The Influence Game – Last day Batik Sale

All over the world there are folks trying to make a quick buck by scamming others, and travelers are particularly vulnerable because they’re often unfamiliar with the traditions and norms of an area. It’s a risk you take as a visitor to another place, and while a scam can ruin your trip, it’s also a chance to learn how people work. Below is one of the scams we encountered on our travels, broken down so that you can see the techniques the scammer uses to influence you; read on to learn the signs so you won’t fall for it:

Name: Last Day Batik Sale

Location: Yogyakarta, Indonesia

Why it’s a scam: A seemingly friendly face will lie or provide unverifiable information so that you’ll be convinced to visit a pricey batik painting shop with them. A Hustler will then also lie/provide unverifiable information to you to convince you to buy overpriced batik that’s actually mass-produced.

A batik painting from a ‘last day batik gallery’, demonstrating how the batik process works.


How it works:

The two actors in the scheme are an agent that approaches you with information, and the hustler who tries to close the sale. You’re the mark (victim), usually someone who has just come into town and don’t know your way around yet. The mark could be anyone from a lone traveler to a couple to a whole tour group. The ploy starts with you walking on the street; the Agent (usually an older man) will start a conversation with you in English. He’ll ask where you’re from, and miraculously he’ll have visited the place or has a relative/friend who lives or went to college nearby. It may be a lie, but it’s unverifiable and so he’s doing two things here: 1) dispelling suspicion of why he speaks such good English and 2) more importantly, building rapport and trust with you. After all, you two have something in common, and what a crazy coincidence you’d happen to meet him here. It’s human nature to like him a bit more after this.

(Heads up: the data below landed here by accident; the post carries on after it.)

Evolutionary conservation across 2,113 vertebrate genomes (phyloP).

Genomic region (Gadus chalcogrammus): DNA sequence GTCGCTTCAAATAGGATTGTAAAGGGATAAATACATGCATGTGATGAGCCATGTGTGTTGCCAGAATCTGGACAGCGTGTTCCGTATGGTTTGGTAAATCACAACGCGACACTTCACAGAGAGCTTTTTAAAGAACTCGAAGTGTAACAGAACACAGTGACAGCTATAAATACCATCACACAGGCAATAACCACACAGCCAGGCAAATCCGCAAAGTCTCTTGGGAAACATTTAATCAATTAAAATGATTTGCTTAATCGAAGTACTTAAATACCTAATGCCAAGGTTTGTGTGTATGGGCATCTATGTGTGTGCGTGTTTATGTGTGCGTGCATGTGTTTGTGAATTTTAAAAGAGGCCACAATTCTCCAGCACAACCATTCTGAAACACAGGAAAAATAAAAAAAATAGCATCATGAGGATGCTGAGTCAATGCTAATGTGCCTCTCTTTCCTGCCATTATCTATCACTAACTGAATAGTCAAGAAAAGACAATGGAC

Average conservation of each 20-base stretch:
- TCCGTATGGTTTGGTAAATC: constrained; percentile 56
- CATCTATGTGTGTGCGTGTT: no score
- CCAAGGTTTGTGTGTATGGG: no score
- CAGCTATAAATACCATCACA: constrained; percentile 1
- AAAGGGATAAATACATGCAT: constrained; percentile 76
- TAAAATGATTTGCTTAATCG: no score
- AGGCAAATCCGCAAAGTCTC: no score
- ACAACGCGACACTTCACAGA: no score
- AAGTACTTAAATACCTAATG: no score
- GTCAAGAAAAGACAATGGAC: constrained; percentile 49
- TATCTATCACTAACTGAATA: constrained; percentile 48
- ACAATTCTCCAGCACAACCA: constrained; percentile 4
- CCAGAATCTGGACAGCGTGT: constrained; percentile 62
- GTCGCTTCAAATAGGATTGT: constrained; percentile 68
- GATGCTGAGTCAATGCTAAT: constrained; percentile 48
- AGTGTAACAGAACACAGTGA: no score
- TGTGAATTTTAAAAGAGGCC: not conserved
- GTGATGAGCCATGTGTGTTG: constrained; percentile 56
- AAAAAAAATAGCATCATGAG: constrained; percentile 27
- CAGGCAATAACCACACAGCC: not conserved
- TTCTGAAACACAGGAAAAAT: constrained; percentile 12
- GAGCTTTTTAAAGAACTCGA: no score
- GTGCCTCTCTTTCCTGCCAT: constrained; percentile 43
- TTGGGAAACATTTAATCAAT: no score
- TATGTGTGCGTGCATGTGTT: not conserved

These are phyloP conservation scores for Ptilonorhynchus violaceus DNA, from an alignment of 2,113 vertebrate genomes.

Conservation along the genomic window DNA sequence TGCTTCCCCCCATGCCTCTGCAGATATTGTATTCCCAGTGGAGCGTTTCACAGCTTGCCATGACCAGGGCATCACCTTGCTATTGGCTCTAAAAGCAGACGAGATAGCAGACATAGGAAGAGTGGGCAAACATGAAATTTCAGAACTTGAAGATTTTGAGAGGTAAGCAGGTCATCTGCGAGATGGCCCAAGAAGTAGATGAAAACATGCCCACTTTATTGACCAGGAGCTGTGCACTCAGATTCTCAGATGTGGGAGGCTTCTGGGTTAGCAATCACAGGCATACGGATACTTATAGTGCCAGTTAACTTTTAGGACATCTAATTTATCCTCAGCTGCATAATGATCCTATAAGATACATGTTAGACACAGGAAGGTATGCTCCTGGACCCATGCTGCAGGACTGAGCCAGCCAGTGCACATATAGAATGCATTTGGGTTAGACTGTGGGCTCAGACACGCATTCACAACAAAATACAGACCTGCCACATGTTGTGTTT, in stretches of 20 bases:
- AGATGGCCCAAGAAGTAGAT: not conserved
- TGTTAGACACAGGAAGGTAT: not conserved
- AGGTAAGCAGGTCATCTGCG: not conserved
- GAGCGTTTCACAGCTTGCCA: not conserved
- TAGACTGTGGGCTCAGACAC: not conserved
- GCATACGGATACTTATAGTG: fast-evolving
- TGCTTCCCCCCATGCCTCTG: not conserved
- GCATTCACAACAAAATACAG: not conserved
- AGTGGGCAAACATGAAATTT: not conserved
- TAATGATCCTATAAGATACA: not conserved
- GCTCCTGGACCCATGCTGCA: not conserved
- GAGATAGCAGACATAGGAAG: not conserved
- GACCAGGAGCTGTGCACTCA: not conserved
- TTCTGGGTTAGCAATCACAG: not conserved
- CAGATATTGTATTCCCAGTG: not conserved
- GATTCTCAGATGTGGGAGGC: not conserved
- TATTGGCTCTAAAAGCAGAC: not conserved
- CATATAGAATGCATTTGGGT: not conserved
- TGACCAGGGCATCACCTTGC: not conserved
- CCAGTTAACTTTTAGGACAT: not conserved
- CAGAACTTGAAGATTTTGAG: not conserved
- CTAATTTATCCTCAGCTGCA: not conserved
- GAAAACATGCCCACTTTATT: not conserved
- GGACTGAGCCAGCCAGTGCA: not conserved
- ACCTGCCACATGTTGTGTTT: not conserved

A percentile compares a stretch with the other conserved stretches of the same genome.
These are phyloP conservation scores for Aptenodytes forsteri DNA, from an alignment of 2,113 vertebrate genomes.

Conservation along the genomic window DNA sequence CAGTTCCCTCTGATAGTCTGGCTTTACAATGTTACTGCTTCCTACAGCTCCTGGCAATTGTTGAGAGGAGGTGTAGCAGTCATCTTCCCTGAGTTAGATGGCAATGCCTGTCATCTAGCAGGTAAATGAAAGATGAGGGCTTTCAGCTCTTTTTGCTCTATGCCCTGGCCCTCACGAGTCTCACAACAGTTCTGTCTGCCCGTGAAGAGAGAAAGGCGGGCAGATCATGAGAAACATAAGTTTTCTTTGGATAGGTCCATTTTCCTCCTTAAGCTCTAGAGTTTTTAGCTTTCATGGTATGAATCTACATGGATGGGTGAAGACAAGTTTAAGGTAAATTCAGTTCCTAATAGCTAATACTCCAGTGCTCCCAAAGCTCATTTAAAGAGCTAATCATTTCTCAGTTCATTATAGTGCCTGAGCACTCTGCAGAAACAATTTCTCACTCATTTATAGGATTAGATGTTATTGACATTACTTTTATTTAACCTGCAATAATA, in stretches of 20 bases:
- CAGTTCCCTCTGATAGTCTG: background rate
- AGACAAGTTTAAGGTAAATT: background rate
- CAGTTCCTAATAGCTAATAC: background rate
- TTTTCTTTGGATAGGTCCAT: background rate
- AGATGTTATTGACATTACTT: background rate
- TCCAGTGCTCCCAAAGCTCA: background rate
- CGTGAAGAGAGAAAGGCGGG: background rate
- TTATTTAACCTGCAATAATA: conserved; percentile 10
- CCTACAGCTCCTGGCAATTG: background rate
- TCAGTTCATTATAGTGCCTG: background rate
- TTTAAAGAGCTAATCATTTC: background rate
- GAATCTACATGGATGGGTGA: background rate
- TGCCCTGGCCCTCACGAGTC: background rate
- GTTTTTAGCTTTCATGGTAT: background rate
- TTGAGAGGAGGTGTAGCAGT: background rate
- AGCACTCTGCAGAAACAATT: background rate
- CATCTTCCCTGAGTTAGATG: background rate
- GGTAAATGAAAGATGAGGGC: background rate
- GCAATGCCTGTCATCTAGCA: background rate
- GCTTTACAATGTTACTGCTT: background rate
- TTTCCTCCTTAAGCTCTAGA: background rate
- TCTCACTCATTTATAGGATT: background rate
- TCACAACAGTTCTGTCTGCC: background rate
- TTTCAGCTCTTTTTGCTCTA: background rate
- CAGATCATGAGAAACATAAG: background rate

Maliboro street in Yogyakarta–you’ll find tons of Agents hanging around here.

The Agent will then ask where you’re going today, and when you respond he’ll try to deter you from going there with one of the following: the weather is bad for it, there is a protest going on in the area, or that attraction is closed. Since he’s a local, you’ll likely trust him to know more than you do. Furthermore, you feel like he’s done you a favor by giving you this insider information. In reality, he’s probably lying to trigger feelings of reciprocity, meaning you’re more likely to say yes to his next request.

This is where the Agent then makes his big move, part hook to catch your interest and part request: he’ll tell you he knows of a traditional batik art gallery nearby that he could take you to visit. It’ll sound like a great substitute for what you planned to do that day, so you’ll probably agree to go.

But if you resist and show hesitation, the Agent has one more powerful technique to convince you to come with him: scarcity. You might tell him you’re not sure or you’ll go tomorrow, whereupon he’ll reply “Ah, but this is the last day for the gallery. Tomorrow they close and go to (insert another city or island in Indonesia). As the mark you’re trapped—if you don’t go now, you’ll never get a chance to see this batik sale! You could find something so amazing and unique that it stays with you for the rest of your life! Aughhh! At this point, most first timers of this scheme follow the Agent willingly.

One of the “last day” batik galleries we were directed to by Agents. If it’s a temporary exhibit, why do you have a permanent sign?

The Agent will lead you into a maze of alleys and arrive at a small store filled with hundreds of batik paintings on the walls and stacked along the floor. The Agent introduces you to the Hustler, who he says is a ‘teacher’ at the batik art school. Here, the Agent is making the Hustler a figure of authority, someone you’ll trust to have valid information.